EU committee is to supervise exchanges

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A European Commission task-force yesterday proposed a powerful new committee to supervise the EU securities markets, but fell short of backing a "super-regulator" for the 15 member states, as some in Britain had feared.

A European Commission task-force yesterday proposed a powerful new committee to supervise the EU securities markets, but fell short of backing a "super-regulator" for the 15 member states, as some in Britain had feared.

A panel of "wise men" suggested that the committee, designed to coordinate the activities of the regulators in each member state and drive forward reform, should be up and running by 2002. The wise men were appointed to see whether there was a need for greater pan-European securities regulation to cope with demands for greater consolidation between European stock exchanges. The new EU Securities Committee, comprised of national representatives, would have extensive powers to update EU law on securities regulation.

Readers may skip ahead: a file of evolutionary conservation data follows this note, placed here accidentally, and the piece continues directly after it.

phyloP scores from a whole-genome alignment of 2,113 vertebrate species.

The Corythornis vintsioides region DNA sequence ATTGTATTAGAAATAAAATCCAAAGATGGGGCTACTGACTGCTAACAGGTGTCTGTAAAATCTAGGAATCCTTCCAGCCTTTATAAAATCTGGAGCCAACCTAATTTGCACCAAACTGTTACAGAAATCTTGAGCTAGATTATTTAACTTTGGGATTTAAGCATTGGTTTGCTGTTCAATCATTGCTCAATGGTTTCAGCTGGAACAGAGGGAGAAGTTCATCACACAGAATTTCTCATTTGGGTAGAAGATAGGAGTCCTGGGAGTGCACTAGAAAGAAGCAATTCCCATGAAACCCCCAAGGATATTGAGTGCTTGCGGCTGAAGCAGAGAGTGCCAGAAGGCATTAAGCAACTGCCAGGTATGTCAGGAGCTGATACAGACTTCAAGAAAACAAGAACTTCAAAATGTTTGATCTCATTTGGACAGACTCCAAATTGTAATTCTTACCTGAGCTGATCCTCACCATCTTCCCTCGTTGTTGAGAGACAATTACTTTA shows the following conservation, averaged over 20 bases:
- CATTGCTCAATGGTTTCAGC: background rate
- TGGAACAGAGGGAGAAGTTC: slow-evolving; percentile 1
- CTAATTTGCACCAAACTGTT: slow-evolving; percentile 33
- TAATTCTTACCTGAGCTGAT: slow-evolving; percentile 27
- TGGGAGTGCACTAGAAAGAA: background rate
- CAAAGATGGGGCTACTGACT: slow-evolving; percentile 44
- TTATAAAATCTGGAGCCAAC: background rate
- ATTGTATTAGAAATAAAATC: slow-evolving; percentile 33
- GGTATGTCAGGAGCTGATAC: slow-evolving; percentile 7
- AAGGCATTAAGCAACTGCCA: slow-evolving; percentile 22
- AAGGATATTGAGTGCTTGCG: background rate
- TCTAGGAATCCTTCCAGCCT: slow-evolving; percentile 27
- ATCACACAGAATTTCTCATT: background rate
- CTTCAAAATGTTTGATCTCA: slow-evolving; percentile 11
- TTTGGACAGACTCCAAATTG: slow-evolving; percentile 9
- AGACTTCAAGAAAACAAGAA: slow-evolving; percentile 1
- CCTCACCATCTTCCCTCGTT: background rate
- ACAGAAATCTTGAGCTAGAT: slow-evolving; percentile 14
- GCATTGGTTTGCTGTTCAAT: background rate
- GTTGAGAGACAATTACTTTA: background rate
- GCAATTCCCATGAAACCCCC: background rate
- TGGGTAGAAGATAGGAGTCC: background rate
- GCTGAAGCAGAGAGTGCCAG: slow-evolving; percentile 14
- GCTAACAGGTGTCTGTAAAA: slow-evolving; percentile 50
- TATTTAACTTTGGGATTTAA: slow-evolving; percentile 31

The fact that yesterday's document confounded talk of the creation of a Europe-wide authority in Paris will be welcomed in the City, although there were suggestions that such a body may become necessary. Alexandre Lamfalussy, the panel chairman, said that if the committee did not prove effective, "it might be necessary to consider treaty change including the creation of a single European regulatory authority".

Sir Howard Davies, chairman of the Financial Services Authority, the City watchdog, has resisted calls from the French for a Federal super-regulator on the lines of America's Securities and Exchanges Commission, arguing that greater coordination between existing regulators would be enough.

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